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Flash Mob Goes Indigenous in Taipei Main Station — Do You Know What They Are Dancing?

Last week, a group of elementary school students from Taitung, many of whom are indigenous children, went on an amazing flash mob in Taipei Main Station hall, applauded by many audience! 

Familiar with some Taiwanese indigenous cultures? Which songs were they dancing with?

 

Here is the answer:

1. Beautiful Rice Grain by Baliwakes

Baliwakes is a Pinuyumayan poet from the community Puyuma in Taitung, Taiwan. He wrote the song, “Beautiful Rice Grain”, in 1958. In the year, the famous 823 Artillery War erupted between China and Taiwan, and many Pinuyumayan young men were dispatched to the front line in Kinmen and could not go back home.

And so Baliwakes wrote the song describing the great harvest of the rice grain in homeland to soothe the soldiers, letting them know that, “Everything back home goes well!”

2. Shield Dance

Shield Dance is a kind of dance still preserved among the Pinuyumayan communities of Katratripulr and Ulivelivek.

Some say the origin of the dance is about the indigenous people’s practice of head-hunting: Once upon a time, a Pinuyumayan soldier came back from a successful head-hunting but no tribal people realized and no one praised him, and so he jumped up and started to dance, trying to draw people’s attention. This is one of the origins of the dance.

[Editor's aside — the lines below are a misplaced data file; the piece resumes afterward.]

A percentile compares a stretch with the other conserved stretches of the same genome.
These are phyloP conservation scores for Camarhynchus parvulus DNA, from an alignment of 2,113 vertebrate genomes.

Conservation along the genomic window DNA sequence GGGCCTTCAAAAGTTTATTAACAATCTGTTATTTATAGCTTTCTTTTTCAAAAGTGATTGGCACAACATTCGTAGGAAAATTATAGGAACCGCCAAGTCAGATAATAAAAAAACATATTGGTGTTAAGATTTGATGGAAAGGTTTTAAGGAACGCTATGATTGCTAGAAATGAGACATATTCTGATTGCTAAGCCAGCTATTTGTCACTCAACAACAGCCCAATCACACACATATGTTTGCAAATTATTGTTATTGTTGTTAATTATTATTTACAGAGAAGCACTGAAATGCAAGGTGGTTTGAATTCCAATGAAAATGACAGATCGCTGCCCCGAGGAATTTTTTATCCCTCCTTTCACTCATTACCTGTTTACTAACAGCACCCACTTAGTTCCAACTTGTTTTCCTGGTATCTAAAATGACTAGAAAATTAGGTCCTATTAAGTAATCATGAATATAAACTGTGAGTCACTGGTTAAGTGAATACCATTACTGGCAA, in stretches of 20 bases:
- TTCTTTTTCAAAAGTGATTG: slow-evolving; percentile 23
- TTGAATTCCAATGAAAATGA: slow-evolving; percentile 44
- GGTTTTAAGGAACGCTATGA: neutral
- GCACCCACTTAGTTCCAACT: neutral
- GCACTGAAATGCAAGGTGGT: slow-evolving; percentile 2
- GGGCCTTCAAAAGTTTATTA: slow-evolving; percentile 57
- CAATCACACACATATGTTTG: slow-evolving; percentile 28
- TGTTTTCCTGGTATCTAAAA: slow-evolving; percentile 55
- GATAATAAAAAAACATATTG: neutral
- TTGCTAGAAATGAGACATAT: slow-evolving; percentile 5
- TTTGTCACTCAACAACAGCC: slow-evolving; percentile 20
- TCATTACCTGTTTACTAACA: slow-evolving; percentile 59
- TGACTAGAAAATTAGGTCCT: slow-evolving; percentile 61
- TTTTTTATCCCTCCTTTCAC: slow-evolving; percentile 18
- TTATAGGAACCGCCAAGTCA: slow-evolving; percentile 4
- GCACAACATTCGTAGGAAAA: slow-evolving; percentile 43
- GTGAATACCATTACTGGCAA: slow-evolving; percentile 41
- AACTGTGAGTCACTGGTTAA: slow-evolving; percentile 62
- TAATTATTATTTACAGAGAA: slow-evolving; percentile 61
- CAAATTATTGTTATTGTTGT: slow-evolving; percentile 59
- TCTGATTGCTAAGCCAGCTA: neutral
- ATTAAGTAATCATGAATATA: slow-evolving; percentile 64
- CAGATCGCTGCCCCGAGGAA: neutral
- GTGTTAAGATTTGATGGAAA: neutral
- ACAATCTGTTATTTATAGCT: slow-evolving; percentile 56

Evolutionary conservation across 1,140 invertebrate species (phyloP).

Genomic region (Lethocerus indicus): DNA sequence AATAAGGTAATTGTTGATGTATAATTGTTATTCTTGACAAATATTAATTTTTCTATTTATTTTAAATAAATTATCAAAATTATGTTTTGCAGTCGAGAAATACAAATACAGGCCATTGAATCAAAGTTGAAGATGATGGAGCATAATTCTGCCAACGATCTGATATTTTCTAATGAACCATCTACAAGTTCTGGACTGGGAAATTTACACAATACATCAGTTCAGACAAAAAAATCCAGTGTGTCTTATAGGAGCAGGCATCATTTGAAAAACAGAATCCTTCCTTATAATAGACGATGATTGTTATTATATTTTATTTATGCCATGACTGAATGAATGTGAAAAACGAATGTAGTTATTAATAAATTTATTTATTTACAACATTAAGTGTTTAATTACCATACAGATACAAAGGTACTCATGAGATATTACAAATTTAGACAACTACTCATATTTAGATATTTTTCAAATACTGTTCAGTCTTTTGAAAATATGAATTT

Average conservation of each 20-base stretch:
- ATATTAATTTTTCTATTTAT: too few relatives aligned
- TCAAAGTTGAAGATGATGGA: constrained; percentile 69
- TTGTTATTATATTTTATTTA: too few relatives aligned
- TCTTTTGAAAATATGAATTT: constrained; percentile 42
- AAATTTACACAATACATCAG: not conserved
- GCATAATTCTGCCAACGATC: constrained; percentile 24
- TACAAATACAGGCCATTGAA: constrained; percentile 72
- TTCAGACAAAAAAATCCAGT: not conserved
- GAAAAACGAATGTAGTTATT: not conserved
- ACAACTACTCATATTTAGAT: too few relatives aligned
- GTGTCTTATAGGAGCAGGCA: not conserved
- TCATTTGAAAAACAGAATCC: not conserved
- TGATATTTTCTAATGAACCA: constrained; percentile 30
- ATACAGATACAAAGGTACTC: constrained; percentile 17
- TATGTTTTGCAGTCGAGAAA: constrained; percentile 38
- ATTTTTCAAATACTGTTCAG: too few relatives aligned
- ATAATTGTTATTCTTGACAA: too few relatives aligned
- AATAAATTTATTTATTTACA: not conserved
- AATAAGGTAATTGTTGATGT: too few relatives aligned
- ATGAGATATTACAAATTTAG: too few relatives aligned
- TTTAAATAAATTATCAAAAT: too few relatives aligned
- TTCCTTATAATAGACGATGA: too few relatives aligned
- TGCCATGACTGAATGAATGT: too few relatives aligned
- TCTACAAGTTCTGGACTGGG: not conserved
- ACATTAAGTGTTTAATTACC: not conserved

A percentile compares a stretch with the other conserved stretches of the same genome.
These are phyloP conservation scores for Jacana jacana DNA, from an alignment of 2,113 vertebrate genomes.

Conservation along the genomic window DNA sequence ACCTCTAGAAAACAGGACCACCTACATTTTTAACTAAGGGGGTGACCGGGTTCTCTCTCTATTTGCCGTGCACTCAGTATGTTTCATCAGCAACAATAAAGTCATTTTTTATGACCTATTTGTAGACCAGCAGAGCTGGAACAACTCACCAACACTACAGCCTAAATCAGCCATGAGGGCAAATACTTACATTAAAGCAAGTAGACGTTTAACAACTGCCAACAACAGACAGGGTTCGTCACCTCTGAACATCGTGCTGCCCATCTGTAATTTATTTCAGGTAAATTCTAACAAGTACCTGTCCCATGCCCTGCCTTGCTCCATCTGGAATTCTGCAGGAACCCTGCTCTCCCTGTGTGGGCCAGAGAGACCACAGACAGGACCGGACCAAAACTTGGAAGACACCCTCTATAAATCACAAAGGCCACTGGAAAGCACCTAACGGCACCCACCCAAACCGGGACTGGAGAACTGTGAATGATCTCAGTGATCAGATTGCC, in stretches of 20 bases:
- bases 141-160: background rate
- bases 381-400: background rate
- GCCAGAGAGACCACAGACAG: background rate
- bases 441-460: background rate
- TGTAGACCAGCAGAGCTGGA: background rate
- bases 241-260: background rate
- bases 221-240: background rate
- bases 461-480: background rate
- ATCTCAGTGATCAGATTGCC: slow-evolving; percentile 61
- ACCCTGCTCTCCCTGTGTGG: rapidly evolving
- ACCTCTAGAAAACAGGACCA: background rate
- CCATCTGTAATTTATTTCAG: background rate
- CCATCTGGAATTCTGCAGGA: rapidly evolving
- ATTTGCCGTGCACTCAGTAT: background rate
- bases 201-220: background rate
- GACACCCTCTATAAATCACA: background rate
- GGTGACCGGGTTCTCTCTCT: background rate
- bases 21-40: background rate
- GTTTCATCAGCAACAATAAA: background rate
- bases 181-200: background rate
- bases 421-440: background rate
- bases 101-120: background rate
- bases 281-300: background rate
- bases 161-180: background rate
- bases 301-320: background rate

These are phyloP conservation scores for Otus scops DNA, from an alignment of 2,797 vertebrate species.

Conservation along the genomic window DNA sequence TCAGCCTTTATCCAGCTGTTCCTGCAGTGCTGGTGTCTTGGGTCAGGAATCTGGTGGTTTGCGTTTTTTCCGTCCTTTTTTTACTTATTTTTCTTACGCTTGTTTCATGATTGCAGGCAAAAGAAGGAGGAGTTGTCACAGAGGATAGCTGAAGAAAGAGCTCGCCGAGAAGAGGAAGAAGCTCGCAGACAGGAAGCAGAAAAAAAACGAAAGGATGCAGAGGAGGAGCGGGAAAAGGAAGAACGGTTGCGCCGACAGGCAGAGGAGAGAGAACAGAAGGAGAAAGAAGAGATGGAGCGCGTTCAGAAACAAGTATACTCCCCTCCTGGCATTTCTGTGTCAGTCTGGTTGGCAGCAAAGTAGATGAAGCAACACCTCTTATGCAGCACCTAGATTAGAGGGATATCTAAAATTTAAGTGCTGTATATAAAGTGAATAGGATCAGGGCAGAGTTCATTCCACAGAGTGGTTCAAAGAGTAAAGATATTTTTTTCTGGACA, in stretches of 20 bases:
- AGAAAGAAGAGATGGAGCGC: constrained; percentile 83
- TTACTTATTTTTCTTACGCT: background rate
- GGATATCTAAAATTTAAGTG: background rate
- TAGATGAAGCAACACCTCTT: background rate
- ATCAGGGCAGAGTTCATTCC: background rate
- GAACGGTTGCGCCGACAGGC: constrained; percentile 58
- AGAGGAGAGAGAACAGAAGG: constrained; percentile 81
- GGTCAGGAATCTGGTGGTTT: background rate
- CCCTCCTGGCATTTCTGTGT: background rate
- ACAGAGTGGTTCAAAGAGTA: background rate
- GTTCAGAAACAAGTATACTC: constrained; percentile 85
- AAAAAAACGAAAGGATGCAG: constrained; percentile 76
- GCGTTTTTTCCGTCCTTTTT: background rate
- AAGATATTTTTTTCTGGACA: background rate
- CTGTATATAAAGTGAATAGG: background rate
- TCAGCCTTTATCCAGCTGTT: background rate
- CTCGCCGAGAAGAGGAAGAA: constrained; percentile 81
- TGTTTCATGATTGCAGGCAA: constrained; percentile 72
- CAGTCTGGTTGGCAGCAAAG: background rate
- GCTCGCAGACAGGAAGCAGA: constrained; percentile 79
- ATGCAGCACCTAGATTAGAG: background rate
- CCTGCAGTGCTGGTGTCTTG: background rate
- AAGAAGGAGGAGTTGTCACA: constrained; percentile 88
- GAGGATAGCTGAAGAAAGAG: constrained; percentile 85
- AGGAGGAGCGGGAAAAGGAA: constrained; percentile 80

No matter whether the story of origin is true or not, the children’s dance looked really energetic, didn’t it?

 

3. Wild Fire by Samingad

“Wild Fire” is said to originate from an ancient Pinuyumayan song and was sung by the popular Pinuyumayan diva Samingad in 2001. Here are the lyrics of the song:

a lu wan aluwana iya naya on
iya o yan i yE i yo yan uway ya
uwan hay ya o i yo yan hi yE
I yE yan uwa uwa yi yan hay yo o yan
i yE i yo yan uway ya
uwan hay ya o i yo yan hi yE
I yE yan uwa uwa yi yan hay yo o yan

The lyrics have no meaning, which is a common phenomenon among many Taiwanese indigenous peoples. But the song is to express the happiness of the singer basically.

Here is an mv of Samingad’s Wild Fire:


 

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Photo via Sheng-Shiung Hsu (CC Licensed)